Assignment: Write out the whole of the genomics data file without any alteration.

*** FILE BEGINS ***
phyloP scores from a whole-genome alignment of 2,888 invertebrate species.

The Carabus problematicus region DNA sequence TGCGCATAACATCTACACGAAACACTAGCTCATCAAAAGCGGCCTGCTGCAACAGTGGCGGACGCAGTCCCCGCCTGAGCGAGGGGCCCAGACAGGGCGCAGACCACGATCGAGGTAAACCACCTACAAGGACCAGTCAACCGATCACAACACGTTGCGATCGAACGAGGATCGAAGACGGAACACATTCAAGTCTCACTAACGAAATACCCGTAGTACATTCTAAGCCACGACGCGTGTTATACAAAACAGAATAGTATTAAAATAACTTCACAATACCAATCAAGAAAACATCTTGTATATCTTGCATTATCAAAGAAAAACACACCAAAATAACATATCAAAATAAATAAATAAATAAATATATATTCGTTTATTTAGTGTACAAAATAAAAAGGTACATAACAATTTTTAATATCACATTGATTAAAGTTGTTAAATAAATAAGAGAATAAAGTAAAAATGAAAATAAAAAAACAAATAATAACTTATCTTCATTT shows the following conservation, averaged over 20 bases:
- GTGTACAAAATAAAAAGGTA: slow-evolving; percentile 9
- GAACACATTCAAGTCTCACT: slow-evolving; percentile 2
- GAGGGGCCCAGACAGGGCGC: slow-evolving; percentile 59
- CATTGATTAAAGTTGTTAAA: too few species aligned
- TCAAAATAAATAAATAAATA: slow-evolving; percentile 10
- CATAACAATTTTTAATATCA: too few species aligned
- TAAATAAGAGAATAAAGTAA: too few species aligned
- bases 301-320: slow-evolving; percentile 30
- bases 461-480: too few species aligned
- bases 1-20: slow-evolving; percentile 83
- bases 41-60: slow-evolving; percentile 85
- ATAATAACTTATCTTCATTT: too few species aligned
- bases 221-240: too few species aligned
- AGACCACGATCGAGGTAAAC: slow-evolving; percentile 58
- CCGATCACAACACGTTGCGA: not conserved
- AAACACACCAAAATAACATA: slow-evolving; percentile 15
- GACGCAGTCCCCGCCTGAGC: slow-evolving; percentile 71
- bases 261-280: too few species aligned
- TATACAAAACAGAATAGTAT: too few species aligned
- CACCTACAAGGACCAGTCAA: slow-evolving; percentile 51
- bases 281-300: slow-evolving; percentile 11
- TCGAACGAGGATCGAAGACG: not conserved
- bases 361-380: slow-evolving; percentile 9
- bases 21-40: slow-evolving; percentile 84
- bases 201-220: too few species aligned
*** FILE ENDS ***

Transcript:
phyloP scores from a whole-genome alignment of 2,888 invertebrate species.

The Carabus problematicus region DNA sequence TGCGCATAACATCTACACGAAACACTAGCTCATCAAAAGCGGCCTGCTGCAACAGTGGCGGACGCAGTCCCCGCCTGAGCGAGGGGCCCAGACAGGGCGCAGACCACGATCGAGGTAAACCACCTACAAGGACCAGTCAACCGATCACAACACGTTGCGATCGAACGAGGATCGAAGACGGAACACATTCAAGTCTCACTAACGAAATACCCGTAGTACATTCTAAGCCACGACGCGTGTTATACAAAACAGAATAGTATTAAAATAACTTCACAATACCAATCAAGAAAACATCTTGTATATCTTGCATTATCAAAGAAAAACACACCAAAATAACATATCAAAATAAATAAATAAATAAATATATATTCGTTTATTTAGTGTACAAAATAAAAAGGTACATAACAATTTTTAATATCACATTGATTAAAGTTGTTAAATAAATAAGAGAATAAAGTAAAAATGAAAATAAAAAAACAAATAATAACTTATCTTCATTT shows the following conservation, averaged over 20 bases:
- GTGTACAAAATAAAAAGGTA: slow-evolving; percentile 9
- GAACACATTCAAGTCTCACT: slow-evolving; percentile 2
- GAGGGGCCCAGACAGGGCGC: slow-evolving; percentile 59
- CATTGATTAAAGTTGTTAAA: too few species aligned
- TCAAAATAAATAAATAAATA: slow-evolving; percentile 10
- CATAACAATTTTTAATATCA: too few species aligned
- TAAATAAGAGAATAAAGTAA: too few species aligned
- bases 301-320: slow-evolving; percentile 30
- bases 461-480: too few species aligned
- bases 1-20: slow-evolving; percentile 83
- bases 41-60: slow-evolving; percentile 85
- ATAATAACTTATCTTCATTT: too few species aligned
- bases 221-240: too few species aligned
- AGACCACGATCGAGGTAAAC: slow-evolving; percentile 58
- CCGATCACAACACGTTGCGA: not conserved
- AAACACACCAAAATAACATA: slow-evolving; percentile 15
- GACGCAGTCCCCGCCTGAGC: slow-evolving; percentile 71
- bases 261-280: too few species aligned
- TATACAAAACAGAATAGTAT: too few species aligned
- CACCTACAAGGACCAGTCAA: slow-evolving; percentile 51
- bases 281-300: slow-evolving; percentile 11
- TCGAACGAGGATCGAAGACG: not conserved
- bases 361-380: slow-evolving; percentile 9
- bases 21-40: slow-evolving; percentile 84
- bases 201-220: too few species aligned